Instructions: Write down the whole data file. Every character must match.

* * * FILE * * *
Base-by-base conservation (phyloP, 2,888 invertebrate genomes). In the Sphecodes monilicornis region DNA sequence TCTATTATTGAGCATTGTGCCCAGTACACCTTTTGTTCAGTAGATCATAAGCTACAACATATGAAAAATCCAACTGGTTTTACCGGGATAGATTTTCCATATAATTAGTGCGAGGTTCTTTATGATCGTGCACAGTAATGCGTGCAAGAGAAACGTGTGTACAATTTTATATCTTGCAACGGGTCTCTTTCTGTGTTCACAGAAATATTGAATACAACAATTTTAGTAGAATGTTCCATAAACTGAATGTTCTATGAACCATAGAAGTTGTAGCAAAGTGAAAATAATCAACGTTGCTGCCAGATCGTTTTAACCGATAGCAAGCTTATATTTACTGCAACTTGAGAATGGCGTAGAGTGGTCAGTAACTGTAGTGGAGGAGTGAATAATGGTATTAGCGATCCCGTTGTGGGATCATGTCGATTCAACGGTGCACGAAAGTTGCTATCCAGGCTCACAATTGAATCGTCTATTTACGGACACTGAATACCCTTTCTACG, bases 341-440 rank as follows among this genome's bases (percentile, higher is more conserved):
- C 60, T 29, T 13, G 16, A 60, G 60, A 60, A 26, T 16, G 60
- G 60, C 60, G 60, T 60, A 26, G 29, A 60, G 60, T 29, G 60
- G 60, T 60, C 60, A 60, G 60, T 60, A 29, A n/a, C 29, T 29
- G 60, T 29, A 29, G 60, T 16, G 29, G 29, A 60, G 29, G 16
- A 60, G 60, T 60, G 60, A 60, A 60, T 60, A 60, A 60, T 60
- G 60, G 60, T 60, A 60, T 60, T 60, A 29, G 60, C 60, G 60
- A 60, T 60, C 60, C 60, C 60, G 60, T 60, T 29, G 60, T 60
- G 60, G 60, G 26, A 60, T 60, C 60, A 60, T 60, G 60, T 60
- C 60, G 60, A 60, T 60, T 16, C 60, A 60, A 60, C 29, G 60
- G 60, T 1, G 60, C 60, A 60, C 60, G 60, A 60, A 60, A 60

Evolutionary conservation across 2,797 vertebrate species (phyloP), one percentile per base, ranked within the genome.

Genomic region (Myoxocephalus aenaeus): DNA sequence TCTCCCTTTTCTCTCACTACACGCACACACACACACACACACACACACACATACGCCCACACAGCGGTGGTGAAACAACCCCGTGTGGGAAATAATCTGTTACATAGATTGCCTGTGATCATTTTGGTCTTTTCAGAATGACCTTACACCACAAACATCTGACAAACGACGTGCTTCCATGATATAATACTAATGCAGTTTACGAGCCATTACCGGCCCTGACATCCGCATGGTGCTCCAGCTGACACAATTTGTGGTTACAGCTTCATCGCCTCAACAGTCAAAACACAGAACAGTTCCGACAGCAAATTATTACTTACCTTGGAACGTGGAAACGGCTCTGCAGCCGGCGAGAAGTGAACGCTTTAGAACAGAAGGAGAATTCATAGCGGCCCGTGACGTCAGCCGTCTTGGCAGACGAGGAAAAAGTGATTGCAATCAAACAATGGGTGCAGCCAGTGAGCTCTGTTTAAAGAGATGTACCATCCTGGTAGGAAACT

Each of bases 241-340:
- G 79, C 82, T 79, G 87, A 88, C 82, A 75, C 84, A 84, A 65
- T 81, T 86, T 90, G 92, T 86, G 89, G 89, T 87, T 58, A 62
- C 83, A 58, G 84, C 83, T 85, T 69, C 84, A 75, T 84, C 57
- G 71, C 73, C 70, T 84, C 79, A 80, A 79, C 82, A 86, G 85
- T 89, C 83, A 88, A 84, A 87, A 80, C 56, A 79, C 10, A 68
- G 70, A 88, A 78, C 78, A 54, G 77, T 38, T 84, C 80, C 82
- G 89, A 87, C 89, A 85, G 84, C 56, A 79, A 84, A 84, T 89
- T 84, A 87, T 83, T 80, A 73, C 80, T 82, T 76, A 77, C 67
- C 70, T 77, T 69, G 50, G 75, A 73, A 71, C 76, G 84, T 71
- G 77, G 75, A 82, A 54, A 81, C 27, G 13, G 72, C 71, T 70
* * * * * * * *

Base-by-base conservation (phyloP, 2,888 invertebrate genomes). In the Sphecodes monilicornis region DNA sequence TCTATTATTGAGCATTGTGCCCAGTACACCTTTTGTTCAGTAGATCATAAGCTACAACATATGAAAAATCCAACTGGTTTTACCGGGATAGATTTTCCATATAATTAGTGCGAGGTTCTTTATGATCGTGCACAGTAATGCGTGCAAGAGAAACGTGTGTACAATTTTATATCTTGCAACGGGTCTCTTTCTGTGTTCACAGAAATATTGAATACAACAATTTTAGTAGAATGTTCCATAAACTGAATGTTCTATGAACCATAGAAGTTGTAGCAAAGTGAAAATAATCAACGTTGCTGCCAGATCGTTTTAACCGATAGCAAGCTTATATTTACTGCAACTTGAGAATGGCGTAGAGTGGTCAGTAACTGTAGTGGAGGAGTGAATAATGGTATTAGCGATCCCGTTGTGGGATCATGTCGATTCAACGGTGCACGAAAGTTGCTATCCAGGCTCACAATTGAATCGTCTATTTACGGACACTGAATACCCTTTCTACG, bases 341-440 rank as follows among this genome's bases (percentile, higher is more conserved):
- C 60, T 29, T 13, G 16, A 60, G 60, A 60, A 26, T 16, G 60
- G 60, C 60, G 60, T 60, A 26, G 29, A 60, G 60, T 29, G 60
- G 60, T 60, C 60, A 60, G 60, T 60, A 29, A n/a, C 29, T 29
- G 60, T 29, A 29, G 60, T 16, G 29, G 29, A 60, G 29, G 16
- A 60, G 60, T 60, G 60, A 60, A 60, T 60, A 60, A 60, T 60
- G 60, G 60, T 60, A 60, T 60, T 60, A 29, G 60, C 60, G 60
- A 60, T 60, C 60, C 60, C 60, G 60, T 60, T 29, G 60, T 60
- G 60, G 60, G 26, A 60, T 60, C 60, A 60, T 60, G 60, T 60
- C 60, G 60, A 60, T 60, T 16, C 60, A 60, A 60, C 29, G 60
- G 60, T 1, G 60, C 60, A 60, C 60, G 60, A 60, A 60, A 60

Evolutionary conservation across 2,797 vertebrate species (phyloP), one percentile per base, ranked within the genome.

Genomic region (Myoxocephalus aenaeus): DNA sequence TCTCCCTTTTCTCTCACTACACGCACACACACACACACACACACACACACATACGCCCACACAGCGGTGGTGAAACAACCCCGTGTGGGAAATAATCTGTTACATAGATTGCCTGTGATCATTTTGGTCTTTTCAGAATGACCTTACACCACAAACATCTGACAAACGACGTGCTTCCATGATATAATACTAATGCAGTTTACGAGCCATTACCGGCCCTGACATCCGCATGGTGCTCCAGCTGACACAATTTGTGGTTACAGCTTCATCGCCTCAACAGTCAAAACACAGAACAGTTCCGACAGCAAATTATTACTTACCTTGGAACGTGGAAACGGCTCTGCAGCCGGCGAGAAGTGAACGCTTTAGAACAGAAGGAGAATTCATAGCGGCCCGTGACGTCAGCCGTCTTGGCAGACGAGGAAAAAGTGATTGCAATCAAACAATGGGTGCAGCCAGTGAGCTCTGTTTAAAGAGATGTACCATCCTGGTAGGAAACT

Each of bases 241-340:
- G 79, C 82, T 79, G 87, A 88, C 82, A 75, C 84, A 84, A 65
- T 81, T 86, T 90, G 92, T 86, G 89, G 89, T 87, T 58, A 62
- C 83, A 58, G 84, C 83, T 85, T 69, C 84, A 75, T 84, C 57
- G 71, C 73, C 70, T 84, C 79, A 80, A 79, C 82, A 86, G 85
- T 89, C 83, A 88, A 84, A 87, A 80, C 56, A 79, C 10, A 68
- G 70, A 88, A 78, C 78, A 54, G 77, T 38, T 84, C 80, C 82
- G 89, A 87, C 89, A 85, G 84, C 56, A 79, A 84, A 84, T 89
- T 84, A 87, T 83, T 80, A 73, C 80, T 82, T 76, A 77, C 67
- C 70, T 77, T 69, G 50, G 75, A 73, A 71, C 76, G 84, T 71
- G 77, G 75, A 82, A 54, A 81, C 27, G 13, G 72, C 71, T 70